We aim to solve this bottleneck by establishing large-scale protein lifetime measurement methods and manipulation techniques to achieve Shin-biology.
Proteins are essential functional elements of living organisms, and the functions of cells and tissues are determined by the proteome, which consists of tens of thousands of different types of proteins. Proteins are synthesized based on genetic information, but the correlation between the amount of mRNA and translation and the amount of protein is low, and post-translational regulation, especially by proteolysis, is essential. Individual proteins have different lifetimes, ranging from a few minutes to several years. Several laws have been proposed to determine protein lifetime. Still, while they can explain the lifetime of some proteins, they do not understand the lifetime of most proteins, and the mechanism by which proteins determine their lifetime after they are produced remains unclear. In addition, the regulation of the lifetime of individual proteins has been extensively studied in critical biological phenomena, but these studies observe only a very limited aspect of protein dynamics. For example, the protein composition must be drastically reconfigured when a cell undergoes a major functional transformation. In such cases, protein degradation also changes dynamically along with changes in protein synthesis. However, the mechanisms by which selective and large-scale proteolysis occurs on a time axis in various biological phenomena and pathological conditions are unknown.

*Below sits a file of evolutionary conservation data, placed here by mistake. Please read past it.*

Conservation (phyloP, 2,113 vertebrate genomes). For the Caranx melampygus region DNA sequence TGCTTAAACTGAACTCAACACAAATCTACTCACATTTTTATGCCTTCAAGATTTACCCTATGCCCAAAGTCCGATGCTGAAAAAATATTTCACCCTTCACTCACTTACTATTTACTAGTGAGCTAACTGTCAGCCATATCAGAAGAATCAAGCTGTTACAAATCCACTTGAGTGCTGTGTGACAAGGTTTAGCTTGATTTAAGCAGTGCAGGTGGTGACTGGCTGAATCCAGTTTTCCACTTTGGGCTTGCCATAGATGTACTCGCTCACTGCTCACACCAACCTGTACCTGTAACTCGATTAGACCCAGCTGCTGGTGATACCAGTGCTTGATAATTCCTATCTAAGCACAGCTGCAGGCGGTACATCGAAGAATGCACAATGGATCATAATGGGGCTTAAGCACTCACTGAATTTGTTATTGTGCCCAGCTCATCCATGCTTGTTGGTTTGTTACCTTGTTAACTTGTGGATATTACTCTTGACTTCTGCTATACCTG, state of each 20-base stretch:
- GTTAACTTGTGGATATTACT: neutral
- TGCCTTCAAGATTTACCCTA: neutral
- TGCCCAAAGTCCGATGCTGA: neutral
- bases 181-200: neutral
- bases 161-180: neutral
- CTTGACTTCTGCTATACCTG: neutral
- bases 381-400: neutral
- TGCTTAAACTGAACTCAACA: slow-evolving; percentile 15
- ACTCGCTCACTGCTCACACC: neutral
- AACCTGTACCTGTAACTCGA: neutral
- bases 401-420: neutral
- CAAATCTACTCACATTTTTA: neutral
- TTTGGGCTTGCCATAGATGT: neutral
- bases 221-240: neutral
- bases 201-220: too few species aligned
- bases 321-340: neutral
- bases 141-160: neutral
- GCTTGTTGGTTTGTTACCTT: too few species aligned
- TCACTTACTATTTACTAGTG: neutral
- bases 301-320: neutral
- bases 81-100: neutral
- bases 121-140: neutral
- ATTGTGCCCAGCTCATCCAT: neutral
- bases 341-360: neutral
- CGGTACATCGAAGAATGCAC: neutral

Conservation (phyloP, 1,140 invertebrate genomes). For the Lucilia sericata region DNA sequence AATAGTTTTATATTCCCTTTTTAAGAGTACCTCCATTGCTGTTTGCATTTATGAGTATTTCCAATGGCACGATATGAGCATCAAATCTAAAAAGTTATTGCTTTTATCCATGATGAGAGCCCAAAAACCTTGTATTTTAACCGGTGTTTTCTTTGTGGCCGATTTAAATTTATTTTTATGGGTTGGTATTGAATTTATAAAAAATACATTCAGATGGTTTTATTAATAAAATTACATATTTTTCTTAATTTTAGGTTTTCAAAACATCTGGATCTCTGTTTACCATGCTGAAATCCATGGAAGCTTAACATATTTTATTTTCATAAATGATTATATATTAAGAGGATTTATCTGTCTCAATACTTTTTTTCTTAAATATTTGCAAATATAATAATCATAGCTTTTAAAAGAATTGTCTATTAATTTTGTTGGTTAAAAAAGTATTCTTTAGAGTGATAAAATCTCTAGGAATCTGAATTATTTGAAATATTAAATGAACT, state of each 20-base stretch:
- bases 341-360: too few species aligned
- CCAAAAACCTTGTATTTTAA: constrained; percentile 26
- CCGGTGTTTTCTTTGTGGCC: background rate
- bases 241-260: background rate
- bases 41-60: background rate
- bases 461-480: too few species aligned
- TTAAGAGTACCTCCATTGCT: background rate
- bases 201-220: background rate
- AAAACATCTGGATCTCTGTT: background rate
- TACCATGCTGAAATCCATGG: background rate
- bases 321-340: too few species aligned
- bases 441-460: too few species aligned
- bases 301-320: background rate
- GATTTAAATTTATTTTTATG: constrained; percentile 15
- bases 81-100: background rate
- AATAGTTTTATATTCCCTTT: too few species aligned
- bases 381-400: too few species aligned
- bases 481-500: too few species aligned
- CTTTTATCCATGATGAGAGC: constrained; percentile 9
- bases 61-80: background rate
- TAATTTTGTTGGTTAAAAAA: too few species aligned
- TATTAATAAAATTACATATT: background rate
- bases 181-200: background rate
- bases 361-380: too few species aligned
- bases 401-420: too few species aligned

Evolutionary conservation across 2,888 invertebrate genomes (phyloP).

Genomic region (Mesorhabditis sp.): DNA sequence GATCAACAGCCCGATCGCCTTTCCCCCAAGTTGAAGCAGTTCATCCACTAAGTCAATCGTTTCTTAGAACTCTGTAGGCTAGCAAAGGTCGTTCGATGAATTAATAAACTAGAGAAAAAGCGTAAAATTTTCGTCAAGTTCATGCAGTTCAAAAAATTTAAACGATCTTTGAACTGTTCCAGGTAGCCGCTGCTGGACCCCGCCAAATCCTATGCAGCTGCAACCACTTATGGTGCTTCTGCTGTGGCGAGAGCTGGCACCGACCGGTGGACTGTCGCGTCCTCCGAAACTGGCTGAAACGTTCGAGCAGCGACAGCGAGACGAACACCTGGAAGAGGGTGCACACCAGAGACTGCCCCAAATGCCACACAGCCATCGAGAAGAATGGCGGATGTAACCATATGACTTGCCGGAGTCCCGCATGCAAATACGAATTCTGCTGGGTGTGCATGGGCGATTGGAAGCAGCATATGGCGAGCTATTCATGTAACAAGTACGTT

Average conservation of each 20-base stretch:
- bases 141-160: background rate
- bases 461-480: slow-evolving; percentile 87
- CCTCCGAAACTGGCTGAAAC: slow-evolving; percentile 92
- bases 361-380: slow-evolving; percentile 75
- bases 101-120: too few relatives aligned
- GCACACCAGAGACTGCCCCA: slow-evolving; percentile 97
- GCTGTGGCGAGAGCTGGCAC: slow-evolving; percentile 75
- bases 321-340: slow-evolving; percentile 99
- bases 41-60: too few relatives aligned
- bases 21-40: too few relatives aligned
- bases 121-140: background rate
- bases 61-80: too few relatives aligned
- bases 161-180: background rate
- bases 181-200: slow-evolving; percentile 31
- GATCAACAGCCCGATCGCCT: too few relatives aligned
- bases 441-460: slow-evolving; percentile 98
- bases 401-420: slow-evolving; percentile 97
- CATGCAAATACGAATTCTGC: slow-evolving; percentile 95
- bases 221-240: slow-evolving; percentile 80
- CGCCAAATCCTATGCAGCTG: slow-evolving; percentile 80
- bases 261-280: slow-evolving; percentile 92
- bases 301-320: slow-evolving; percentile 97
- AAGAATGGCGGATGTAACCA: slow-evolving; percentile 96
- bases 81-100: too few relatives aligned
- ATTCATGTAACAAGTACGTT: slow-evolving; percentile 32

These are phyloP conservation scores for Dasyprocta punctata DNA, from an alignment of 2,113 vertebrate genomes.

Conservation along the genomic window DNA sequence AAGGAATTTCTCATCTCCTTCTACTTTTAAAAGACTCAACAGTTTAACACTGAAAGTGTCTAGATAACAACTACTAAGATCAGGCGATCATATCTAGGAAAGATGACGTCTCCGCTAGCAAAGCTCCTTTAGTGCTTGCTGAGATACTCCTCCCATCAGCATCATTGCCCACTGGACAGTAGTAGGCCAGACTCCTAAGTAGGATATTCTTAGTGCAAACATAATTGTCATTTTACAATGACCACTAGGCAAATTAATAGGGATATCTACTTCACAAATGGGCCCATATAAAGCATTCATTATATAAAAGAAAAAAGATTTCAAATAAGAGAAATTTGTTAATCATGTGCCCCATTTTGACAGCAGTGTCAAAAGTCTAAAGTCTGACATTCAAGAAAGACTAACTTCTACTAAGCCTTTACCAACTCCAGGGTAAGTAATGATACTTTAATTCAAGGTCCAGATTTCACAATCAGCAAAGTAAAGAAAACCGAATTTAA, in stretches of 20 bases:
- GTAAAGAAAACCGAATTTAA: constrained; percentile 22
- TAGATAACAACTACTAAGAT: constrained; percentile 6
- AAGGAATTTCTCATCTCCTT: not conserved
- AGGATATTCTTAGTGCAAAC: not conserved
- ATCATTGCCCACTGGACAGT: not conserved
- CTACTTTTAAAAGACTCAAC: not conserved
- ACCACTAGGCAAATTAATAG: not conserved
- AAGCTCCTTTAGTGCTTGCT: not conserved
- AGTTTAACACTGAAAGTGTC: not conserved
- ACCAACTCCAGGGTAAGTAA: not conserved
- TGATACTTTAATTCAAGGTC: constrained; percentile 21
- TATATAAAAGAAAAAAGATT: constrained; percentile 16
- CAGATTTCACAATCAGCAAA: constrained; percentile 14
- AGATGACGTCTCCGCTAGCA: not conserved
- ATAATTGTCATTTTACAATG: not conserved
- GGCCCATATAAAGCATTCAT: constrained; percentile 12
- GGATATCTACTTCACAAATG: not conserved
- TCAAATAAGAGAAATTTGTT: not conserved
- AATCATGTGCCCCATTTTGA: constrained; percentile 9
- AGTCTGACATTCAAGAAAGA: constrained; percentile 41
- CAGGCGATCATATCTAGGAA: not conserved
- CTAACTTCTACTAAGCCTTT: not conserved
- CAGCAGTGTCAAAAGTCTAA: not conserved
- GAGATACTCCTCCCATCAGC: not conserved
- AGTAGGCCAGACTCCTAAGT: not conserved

To unravel these mysteries, we will explore new fundamental principles of protein lifetime regulation, establish techniques to measure protein lifetimes in-depth and elucidate the protein lifetime regulation mechanisms that drive large-scale changes in protein composition under various physiological and pathological conditions. We will also explore the factors that regulate protein lifetime by integrating protein sequence information, post-translational modification information, and predicted 3D structures. In addition, we will develop new technologies to freely control protein lifetime and establish methods to manipulate cellular and tissue functions and pathological conditions. As described above, this research area brings together researchers in proteolysis, analytical chemistry, informatics, and chemical biology to "understand," "measure," and "manipulate" the mechanisms of protein lifetime to achieve a "shin" (new/authentic/deep) understanding of biological phenomena and pathological conditions regulated by protein lifetime.